When Oman Air flight WY123 from Muscat to Munich diverted to Sofia on 4 March because of a smell of smoke in the Airbus A330-300 cabin, the airline was quick to put out a release pinning the blame squarely on the IFE provider.
“Oman Air regrets to inform that flight WY123 Muscat – Munich has been diverted to Sofia, Bulgaria due to a smoke in the in-flight entertainment system. Our engineers are currently working to fix this issue and further update will be made as soon as it’s available,” the airline wrote in an initial statement, clarifying in a replacement statement: “Oman Air regrets to confirm that flight WY123/04th March from Muscat to Munich has been diverted to Sofia, Bulgaria due to the smell of smoke coming from the inflight entertainment system. Engineers are currently working to fix the issue and a further update will be made as soon as it is available.”
Thales confirmed to Runway Girl Network that it is the IFE provider concerned, but categorically denied that its systems were responsible for the incident, noting that an initial investigation had cleared the IFE system as a potential cause. Oman Air has not responded to multiple requests for information or clarification.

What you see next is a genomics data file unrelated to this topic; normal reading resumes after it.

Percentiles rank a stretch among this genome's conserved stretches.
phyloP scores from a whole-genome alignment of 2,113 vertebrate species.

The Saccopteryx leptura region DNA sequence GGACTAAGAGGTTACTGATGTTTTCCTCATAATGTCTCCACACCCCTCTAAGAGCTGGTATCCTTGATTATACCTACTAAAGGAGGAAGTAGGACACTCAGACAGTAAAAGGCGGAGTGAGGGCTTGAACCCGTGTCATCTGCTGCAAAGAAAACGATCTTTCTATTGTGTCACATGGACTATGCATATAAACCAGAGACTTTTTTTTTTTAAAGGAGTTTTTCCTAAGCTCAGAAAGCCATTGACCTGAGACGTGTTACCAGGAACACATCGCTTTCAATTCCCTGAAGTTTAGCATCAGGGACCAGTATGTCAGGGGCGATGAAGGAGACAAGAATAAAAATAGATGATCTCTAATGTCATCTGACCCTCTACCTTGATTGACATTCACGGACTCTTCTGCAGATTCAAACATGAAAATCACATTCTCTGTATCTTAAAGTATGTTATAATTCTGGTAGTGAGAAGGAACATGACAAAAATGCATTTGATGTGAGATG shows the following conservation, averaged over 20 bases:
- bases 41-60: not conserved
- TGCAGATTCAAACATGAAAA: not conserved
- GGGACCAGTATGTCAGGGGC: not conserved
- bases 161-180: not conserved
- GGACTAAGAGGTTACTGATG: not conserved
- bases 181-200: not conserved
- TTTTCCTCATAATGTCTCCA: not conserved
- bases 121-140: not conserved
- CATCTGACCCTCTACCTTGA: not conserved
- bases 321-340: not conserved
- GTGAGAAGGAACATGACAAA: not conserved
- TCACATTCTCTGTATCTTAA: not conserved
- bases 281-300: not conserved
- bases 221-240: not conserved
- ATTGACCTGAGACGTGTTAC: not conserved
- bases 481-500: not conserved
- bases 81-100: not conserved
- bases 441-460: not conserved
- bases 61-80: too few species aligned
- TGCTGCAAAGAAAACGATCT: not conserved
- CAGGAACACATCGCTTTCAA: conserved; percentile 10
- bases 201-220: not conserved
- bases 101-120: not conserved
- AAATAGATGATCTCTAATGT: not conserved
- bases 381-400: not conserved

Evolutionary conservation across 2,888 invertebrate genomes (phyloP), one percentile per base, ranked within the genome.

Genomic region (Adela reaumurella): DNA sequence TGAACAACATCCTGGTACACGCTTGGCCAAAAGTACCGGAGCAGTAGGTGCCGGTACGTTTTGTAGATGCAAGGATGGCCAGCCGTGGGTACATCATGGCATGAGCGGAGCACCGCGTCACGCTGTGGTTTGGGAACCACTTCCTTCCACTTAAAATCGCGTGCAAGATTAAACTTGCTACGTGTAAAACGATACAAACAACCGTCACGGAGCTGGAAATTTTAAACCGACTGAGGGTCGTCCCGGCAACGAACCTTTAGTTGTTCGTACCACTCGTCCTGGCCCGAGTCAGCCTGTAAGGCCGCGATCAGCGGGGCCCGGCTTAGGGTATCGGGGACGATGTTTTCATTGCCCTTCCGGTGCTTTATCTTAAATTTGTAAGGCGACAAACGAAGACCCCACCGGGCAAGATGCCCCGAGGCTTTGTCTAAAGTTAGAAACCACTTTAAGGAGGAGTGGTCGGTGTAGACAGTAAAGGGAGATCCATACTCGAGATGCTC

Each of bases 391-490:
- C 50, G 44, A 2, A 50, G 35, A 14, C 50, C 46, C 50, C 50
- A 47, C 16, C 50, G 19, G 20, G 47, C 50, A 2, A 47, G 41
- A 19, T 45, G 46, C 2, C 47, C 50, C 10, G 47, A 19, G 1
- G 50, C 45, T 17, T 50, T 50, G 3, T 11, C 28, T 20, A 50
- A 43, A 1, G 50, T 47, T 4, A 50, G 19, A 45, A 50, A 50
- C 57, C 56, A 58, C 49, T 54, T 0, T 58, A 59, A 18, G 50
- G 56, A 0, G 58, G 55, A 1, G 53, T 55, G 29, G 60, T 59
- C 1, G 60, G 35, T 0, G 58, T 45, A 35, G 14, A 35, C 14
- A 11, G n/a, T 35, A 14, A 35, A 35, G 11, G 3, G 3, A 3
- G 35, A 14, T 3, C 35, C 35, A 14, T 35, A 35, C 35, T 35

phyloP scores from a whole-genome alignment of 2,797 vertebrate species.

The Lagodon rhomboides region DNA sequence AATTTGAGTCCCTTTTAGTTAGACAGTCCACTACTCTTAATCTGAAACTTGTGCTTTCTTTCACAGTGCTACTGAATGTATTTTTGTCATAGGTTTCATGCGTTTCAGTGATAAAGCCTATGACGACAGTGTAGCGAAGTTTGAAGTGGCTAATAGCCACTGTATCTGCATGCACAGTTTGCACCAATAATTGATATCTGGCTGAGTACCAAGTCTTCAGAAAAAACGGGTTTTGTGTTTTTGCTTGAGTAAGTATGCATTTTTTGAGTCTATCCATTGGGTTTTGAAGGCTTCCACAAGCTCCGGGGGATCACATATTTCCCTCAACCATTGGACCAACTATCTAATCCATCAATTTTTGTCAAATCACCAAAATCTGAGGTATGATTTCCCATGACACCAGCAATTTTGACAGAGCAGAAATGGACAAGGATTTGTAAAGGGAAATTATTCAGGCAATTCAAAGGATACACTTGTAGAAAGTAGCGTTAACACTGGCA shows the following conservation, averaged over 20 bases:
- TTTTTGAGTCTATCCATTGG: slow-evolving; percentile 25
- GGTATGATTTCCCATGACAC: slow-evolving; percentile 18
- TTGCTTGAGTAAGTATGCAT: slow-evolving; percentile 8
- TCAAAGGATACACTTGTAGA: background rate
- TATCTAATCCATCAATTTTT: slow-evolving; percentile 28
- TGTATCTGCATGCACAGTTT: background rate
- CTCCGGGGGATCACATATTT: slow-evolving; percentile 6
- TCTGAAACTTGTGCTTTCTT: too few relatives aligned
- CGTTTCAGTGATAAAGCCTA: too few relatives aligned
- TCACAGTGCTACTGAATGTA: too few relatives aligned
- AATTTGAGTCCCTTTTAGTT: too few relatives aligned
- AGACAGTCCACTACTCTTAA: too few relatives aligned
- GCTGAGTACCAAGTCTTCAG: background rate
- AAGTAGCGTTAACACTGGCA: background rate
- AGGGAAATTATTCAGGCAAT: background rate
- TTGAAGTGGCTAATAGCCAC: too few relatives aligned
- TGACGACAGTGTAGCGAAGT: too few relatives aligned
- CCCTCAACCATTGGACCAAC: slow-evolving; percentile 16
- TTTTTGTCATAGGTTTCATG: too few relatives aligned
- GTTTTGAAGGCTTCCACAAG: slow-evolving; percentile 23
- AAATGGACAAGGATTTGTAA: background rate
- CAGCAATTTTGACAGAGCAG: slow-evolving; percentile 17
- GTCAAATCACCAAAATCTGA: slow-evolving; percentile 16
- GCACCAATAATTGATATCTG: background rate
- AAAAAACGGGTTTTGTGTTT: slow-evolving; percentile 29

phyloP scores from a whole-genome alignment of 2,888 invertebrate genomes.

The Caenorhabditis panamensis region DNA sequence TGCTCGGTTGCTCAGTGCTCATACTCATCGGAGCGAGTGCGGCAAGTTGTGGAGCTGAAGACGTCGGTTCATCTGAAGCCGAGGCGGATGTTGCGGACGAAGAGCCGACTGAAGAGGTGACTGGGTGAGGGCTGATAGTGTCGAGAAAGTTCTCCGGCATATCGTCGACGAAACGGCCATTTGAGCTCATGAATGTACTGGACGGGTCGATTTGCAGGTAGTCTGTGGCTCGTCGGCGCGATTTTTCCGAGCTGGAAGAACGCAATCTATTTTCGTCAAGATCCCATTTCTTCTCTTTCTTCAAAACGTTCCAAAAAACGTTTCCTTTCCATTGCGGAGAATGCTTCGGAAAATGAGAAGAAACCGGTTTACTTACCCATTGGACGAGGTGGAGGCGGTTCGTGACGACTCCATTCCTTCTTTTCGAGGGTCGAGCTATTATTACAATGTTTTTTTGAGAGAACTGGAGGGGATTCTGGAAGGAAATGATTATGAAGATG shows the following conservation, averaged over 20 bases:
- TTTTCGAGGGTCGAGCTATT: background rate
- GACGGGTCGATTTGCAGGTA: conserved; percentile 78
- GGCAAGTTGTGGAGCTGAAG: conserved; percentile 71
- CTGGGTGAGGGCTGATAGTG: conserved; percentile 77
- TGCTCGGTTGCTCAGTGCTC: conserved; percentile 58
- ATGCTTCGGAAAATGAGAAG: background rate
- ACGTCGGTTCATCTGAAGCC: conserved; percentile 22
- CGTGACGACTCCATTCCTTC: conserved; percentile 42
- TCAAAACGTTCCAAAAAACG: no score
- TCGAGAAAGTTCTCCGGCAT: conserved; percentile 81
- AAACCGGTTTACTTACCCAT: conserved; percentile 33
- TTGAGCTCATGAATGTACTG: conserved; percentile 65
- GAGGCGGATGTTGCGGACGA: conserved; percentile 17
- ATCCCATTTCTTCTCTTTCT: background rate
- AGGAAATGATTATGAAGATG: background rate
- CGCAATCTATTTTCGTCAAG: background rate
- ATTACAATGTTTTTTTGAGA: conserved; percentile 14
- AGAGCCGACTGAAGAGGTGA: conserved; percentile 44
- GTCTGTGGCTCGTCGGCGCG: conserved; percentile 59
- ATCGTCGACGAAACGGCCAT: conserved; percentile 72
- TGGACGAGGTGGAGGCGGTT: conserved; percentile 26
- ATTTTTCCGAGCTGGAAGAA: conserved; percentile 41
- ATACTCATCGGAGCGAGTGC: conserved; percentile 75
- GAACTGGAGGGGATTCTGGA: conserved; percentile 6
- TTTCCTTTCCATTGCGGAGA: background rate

RGN understands that an aircraft static inverter may be the source of the smoke; these produce AC power from a DC source, in this case likely the onboard batteries. Airbus declined to answer any questions on the matter, refusing to state (among other items) which other Airbus model(s) use the same kind of static inverter as the A330-300, and whether they contain batteries themselves, what kind, and what size/charge/capacity (in volts, watt-hours and ampere hours).
Irregular operations can get away from airlines in the age of social media
Passengers on board the flight criticised Oman Air’s irregular operations procedures, with Munich-based Jurek Vengels telling RGN that “following the diverted landing, “after waiting for about two and a half hours, the pilot announced we would have to wait for about 40 more minutes for refueling the plane and then we would be flying to Munich. However, about 45 mins later he announced the plane was now declared “unfit to fly” and we would have to spend the night in Sofia. We had to wait about another hour before [disembarkation].”
Vengels said the airline and handling agent, listed as Sofia Airport EAD, did not adequately communicate with passengers either the evening of the diversion, during hotel accommodation, or the following day for the continuation of the flight. Lacking scheduled Sofia flights, Oman Air was likely to have needed to negotiate a one-off agreement with the handling agent, which perhaps explains the initial tarmac delay but not the subsequent service recovery failure.
At Munich, Vengels noted, there was “only one [member of] staff sitting at the ticket counter handing out a paper with the telephone number of the head office in Oman, and only upon request.” In the age of mobile, social and vocal passengers, airlines must do better in their handling of irregular operations.